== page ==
How to: 'Podcatch' 100% reliably with Podcast Lounge on Windows Phone

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The journey to podcatching nirvana on Windows Phone has been long and hard, as anyone reading my series of podcatcher round-ups may realise. The goal is to have a podcast application auto-check feeds and auto-download new episodes, whether the application is on the phone screen or not. This may sound easy enough, but with Windows Phone's heavy restrictions on multitasking, it turns out to be very hard. 

On other multitasking platforms like Symbian and Android, RAM permitting, podcatching applications can run in the background as much as they like, checking feeds and doing downloads according to your settings. On Windows Phone, things are much harder. Just like Apple with iOS, Microsoft's intention when designing Windows Phone was to protect 'normobs' from 'bad'/runaway applications.

Every Symbian or Android user knows that sinking feeling when you pick your phone out of your pocket and it's very warm - too warm, indicating that some application or game has not only been left running  but is soaking up vast amounts of processor time - and thus battery power. With Windows Phone, the idea was to place stringent restrictions on what could still be achieved by an application once it was no longer in the 'foreground'. In fact, with 'fast app resume' there's enough of a pseudo-multitasking 'experience' for most users, but for applications which need to do much of their work unseen, like podcatchers, the Windows Phone environment provides significant challenges.

As we've seen. Most podcatchers on the platform (e.g. Podcatcher, Bringcast, to name but two) settle for a system of checking feeds and kicking off downloads of new episodes when the application is run (and thus in the foreground) - if a download is started and then the user presses the Start control to do something else, the downloads still get to finish, provide they don't take too long. The system works well enough, but does involve some manual effort and patience, in that you have to remember to pop back to the application in order to kick things off, plus you also then have to wait a number of minutes while all the downloads complete.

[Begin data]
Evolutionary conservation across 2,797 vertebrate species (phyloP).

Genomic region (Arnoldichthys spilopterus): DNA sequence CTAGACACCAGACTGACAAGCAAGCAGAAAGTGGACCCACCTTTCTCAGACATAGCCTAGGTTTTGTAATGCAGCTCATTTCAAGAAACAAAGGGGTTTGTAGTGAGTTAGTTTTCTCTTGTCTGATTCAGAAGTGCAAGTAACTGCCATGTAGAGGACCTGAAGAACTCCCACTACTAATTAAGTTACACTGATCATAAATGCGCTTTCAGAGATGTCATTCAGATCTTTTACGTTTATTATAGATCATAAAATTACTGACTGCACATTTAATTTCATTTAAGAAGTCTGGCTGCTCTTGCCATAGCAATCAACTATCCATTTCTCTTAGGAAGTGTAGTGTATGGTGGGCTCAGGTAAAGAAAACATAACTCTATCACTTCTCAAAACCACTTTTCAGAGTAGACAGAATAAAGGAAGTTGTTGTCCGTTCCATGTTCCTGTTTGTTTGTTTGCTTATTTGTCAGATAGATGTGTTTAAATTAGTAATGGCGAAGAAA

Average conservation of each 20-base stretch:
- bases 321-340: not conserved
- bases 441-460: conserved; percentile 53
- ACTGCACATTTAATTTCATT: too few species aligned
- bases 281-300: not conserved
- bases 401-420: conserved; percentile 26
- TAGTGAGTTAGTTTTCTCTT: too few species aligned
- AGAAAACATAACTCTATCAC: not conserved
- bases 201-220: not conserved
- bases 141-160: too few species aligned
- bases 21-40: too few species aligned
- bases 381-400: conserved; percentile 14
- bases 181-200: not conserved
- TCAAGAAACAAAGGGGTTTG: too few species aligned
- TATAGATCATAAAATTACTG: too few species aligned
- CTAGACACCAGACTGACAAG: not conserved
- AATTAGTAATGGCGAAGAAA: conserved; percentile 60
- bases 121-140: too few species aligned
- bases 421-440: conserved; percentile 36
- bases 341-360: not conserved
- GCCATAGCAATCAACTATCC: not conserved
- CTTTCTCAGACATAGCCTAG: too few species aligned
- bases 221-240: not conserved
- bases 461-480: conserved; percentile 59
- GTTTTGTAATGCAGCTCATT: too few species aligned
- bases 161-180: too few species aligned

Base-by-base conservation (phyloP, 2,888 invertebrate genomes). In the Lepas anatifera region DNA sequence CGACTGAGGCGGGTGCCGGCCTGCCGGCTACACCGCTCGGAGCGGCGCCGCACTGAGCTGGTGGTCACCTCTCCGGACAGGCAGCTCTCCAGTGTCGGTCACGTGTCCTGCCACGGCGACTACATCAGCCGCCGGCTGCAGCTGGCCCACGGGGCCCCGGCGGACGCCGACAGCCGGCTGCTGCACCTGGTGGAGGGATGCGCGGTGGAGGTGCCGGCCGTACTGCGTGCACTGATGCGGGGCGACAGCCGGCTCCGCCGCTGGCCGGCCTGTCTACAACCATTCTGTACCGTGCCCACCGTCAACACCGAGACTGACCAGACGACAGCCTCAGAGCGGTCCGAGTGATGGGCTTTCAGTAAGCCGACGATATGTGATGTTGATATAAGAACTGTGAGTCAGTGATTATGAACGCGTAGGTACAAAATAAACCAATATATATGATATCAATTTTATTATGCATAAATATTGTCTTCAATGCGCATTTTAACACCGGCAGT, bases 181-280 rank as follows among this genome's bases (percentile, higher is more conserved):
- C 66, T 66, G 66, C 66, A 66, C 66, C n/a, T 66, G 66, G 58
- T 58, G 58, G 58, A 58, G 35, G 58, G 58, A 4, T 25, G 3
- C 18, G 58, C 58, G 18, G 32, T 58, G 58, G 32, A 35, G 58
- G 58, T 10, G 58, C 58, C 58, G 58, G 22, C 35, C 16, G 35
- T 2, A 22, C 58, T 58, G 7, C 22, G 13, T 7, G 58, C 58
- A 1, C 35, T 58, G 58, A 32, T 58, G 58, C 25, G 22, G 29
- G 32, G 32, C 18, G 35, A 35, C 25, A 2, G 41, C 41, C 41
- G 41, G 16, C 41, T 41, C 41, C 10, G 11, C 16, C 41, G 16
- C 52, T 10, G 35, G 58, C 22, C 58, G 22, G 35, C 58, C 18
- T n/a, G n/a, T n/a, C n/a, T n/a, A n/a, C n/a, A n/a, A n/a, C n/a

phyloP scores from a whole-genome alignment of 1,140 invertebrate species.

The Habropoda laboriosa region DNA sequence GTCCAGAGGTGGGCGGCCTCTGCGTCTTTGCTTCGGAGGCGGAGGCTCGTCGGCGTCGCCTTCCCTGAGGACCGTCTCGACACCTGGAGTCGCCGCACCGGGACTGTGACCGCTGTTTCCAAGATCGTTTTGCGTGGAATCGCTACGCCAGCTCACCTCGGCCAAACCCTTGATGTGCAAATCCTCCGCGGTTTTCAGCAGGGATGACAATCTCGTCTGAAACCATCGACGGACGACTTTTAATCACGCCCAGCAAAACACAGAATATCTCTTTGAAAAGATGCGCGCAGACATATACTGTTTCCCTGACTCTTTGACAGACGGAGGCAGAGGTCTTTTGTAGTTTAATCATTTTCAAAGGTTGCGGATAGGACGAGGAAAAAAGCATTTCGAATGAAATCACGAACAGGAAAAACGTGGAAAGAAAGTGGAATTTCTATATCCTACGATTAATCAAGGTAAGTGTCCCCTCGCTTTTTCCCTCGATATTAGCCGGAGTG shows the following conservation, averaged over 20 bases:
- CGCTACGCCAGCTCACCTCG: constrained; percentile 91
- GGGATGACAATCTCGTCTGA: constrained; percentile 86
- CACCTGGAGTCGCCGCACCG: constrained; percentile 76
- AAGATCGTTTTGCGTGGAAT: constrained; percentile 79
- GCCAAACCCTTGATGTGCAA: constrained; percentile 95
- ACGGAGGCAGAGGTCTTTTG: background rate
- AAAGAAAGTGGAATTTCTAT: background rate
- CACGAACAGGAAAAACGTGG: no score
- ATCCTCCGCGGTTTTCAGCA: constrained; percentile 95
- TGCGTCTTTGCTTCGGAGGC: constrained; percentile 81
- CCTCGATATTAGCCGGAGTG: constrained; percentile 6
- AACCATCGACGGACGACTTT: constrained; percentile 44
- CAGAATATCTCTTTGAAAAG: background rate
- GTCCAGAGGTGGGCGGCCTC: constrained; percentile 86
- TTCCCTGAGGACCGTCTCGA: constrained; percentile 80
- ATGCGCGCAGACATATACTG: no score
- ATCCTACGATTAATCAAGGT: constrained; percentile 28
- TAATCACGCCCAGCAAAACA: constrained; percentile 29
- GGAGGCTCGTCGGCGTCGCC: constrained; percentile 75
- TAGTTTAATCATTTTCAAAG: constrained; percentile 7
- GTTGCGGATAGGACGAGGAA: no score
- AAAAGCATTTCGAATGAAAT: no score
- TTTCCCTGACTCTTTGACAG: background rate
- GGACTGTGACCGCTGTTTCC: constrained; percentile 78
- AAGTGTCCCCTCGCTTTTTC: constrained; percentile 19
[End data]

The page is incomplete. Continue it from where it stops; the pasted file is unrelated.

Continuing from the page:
Podcast Lounge, consistently top rated in my round-ups, is different, in that, in addition to the behaviour above, there's also a properly-coded 'resource intensive background agent', effectively a separate application that runs when it can to check feeds and grab new episodes. The idea is that when you return to Podcast Lounge, there's a pop-up 'toast' saying "While you were away, we downloaded NN new episodes". And there they are, all waiting to be listened to, immediately. Podcatching nirvana.

Or at least that's the theory. 

In practice, the constraints on resource intensive background agents are severe:

  • they can run for only ten minutes at a time
  • external power (i.e. charging) required
  • even given the presence of external power, a battery charge of 90% is also required
  • wi-fi is required